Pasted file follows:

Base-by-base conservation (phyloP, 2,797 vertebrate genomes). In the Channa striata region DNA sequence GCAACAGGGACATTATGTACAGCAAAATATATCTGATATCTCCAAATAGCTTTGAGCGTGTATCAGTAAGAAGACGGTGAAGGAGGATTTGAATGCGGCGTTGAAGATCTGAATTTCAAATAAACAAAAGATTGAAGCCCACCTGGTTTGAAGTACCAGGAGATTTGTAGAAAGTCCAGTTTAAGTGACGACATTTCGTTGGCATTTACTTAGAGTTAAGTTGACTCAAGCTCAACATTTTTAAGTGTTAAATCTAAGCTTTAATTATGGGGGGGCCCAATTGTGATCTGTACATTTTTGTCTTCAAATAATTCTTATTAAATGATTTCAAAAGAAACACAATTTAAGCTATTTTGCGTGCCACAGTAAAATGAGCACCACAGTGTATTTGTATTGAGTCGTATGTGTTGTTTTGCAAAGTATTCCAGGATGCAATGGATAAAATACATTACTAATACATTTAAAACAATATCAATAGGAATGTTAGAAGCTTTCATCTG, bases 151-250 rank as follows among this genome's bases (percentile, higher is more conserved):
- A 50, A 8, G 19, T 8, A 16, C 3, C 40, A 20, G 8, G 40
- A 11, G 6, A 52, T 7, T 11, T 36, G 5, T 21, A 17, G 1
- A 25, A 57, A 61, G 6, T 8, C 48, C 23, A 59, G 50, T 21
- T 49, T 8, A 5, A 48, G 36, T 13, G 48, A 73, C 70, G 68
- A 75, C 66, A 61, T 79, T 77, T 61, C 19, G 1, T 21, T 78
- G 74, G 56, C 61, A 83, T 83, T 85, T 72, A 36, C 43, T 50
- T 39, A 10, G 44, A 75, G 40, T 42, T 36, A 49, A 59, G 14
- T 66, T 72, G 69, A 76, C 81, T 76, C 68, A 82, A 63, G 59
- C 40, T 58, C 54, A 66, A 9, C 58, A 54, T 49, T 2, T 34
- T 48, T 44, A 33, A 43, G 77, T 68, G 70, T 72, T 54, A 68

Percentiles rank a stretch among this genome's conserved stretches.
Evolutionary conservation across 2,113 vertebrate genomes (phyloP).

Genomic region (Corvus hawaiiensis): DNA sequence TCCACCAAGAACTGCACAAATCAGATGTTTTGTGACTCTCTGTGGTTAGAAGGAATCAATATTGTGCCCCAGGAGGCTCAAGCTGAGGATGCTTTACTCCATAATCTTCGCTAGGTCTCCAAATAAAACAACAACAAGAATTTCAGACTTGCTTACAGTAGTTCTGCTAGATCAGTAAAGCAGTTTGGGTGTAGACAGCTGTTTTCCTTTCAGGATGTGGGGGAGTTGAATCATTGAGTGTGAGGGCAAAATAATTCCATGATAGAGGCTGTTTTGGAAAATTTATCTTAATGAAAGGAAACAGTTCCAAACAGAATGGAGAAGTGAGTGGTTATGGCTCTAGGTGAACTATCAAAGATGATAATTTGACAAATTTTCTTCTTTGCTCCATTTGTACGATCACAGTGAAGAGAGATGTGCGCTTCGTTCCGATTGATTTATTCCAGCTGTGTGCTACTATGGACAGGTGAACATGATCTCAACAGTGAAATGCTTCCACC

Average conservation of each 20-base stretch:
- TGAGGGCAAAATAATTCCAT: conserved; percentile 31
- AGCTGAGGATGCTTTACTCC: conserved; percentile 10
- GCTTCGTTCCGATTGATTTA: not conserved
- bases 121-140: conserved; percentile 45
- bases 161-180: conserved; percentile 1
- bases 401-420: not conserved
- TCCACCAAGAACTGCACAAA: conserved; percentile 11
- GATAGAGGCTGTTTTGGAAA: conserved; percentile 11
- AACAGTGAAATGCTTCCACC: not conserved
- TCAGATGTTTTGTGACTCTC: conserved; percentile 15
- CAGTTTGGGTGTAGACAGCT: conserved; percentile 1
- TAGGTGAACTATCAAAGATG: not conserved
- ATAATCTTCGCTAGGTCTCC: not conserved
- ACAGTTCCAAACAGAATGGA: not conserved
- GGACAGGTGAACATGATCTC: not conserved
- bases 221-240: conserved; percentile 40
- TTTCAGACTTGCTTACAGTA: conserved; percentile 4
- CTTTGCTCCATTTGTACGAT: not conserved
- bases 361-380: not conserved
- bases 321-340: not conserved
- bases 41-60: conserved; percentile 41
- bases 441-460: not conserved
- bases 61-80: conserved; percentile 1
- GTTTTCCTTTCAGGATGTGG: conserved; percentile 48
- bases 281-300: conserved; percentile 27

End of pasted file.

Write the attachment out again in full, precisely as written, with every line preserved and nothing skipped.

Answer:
Base-by-base conservation (phyloP, 2,797 vertebrate genomes). In the Channa striata region DNA sequence GCAACAGGGACATTATGTACAGCAAAATATATCTGATATCTCCAAATAGCTTTGAGCGTGTATCAGTAAGAAGACGGTGAAGGAGGATTTGAATGCGGCGTTGAAGATCTGAATTTCAAATAAACAAAAGATTGAAGCCCACCTGGTTTGAAGTACCAGGAGATTTGTAGAAAGTCCAGTTTAAGTGACGACATTTCGTTGGCATTTACTTAGAGTTAAGTTGACTCAAGCTCAACATTTTTAAGTGTTAAATCTAAGCTTTAATTATGGGGGGGCCCAATTGTGATCTGTACATTTTTGTCTTCAAATAATTCTTATTAAATGATTTCAAAAGAAACACAATTTAAGCTATTTTGCGTGCCACAGTAAAATGAGCACCACAGTGTATTTGTATTGAGTCGTATGTGTTGTTTTGCAAAGTATTCCAGGATGCAATGGATAAAATACATTACTAATACATTTAAAACAATATCAATAGGAATGTTAGAAGCTTTCATCTG, bases 151-250 rank as follows among this genome's bases (percentile, higher is more conserved):
- A 50, A 8, G 19, T 8, A 16, C 3, C 40, A 20, G 8, G 40
- A 11, G 6, A 52, T 7, T 11, T 36, G 5, T 21, A 17, G 1
- A 25, A 57, A 61, G 6, T 8, C 48, C 23, A 59, G 50, T 21
- T 49, T 8, A 5, A 48, G 36, T 13, G 48, A 73, C 70, G 68
- A 75, C 66, A 61, T 79, T 77, T 61, C 19, G 1, T 21, T 78
- G 74, G 56, C 61, A 83, T 83, T 85, T 72, A 36, C 43, T 50
- T 39, A 10, G 44, A 75, G 40, T 42, T 36, A 49, A 59, G 14
- T 66, T 72, G 69, A 76, C 81, T 76, C 68, A 82, A 63, G 59
- C 40, T 58, C 54, A 66, A 9, C 58, A 54, T 49, T 2, T 34
- T 48, T 44, A 33, A 43, G 77, T 68, G 70, T 72, T 54, A 68

Percentiles rank a stretch among this genome's conserved stretches.
Evolutionary conservation across 2,113 vertebrate genomes (phyloP).

Genomic region (Corvus hawaiiensis): DNA sequence TCCACCAAGAACTGCACAAATCAGATGTTTTGTGACTCTCTGTGGTTAGAAGGAATCAATATTGTGCCCCAGGAGGCTCAAGCTGAGGATGCTTTACTCCATAATCTTCGCTAGGTCTCCAAATAAAACAACAACAAGAATTTCAGACTTGCTTACAGTAGTTCTGCTAGATCAGTAAAGCAGTTTGGGTGTAGACAGCTGTTTTCCTTTCAGGATGTGGGGGAGTTGAATCATTGAGTGTGAGGGCAAAATAATTCCATGATAGAGGCTGTTTTGGAAAATTTATCTTAATGAAAGGAAACAGTTCCAAACAGAATGGAGAAGTGAGTGGTTATGGCTCTAGGTGAACTATCAAAGATGATAATTTGACAAATTTTCTTCTTTGCTCCATTTGTACGATCACAGTGAAGAGAGATGTGCGCTTCGTTCCGATTGATTTATTCCAGCTGTGTGCTACTATGGACAGGTGAACATGATCTCAACAGTGAAATGCTTCCACC

Average conservation of each 20-base stretch:
- TGAGGGCAAAATAATTCCAT: conserved; percentile 31
- AGCTGAGGATGCTTTACTCC: conserved; percentile 10
- GCTTCGTTCCGATTGATTTA: not conserved
- bases 121-140: conserved; percentile 45
- bases 161-180: conserved; percentile 1
- bases 401-420: not conserved
- TCCACCAAGAACTGCACAAA: conserved; percentile 11
- GATAGAGGCTGTTTTGGAAA: conserved; percentile 11
- AACAGTGAAATGCTTCCACC: not conserved
- TCAGATGTTTTGTGACTCTC: conserved; percentile 15
- CAGTTTGGGTGTAGACAGCT: conserved; percentile 1
- TAGGTGAACTATCAAAGATG: not conserved
- ATAATCTTCGCTAGGTCTCC: not conserved
- ACAGTTCCAAACAGAATGGA: not conserved
- GGACAGGTGAACATGATCTC: not conserved
- bases 221-240: conserved; percentile 40
- TTTCAGACTTGCTTACAGTA: conserved; percentile 4
- CTTTGCTCCATTTGTACGAT: not conserved
- bases 361-380: not conserved
- bases 321-340: not conserved
- bases 41-60: conserved; percentile 41
- bases 441-460: not conserved
- bases 61-80: conserved; percentile 1
- GTTTTCCTTTCAGGATGTGG: conserved; percentile 48
- bases 281-300: conserved; percentile 27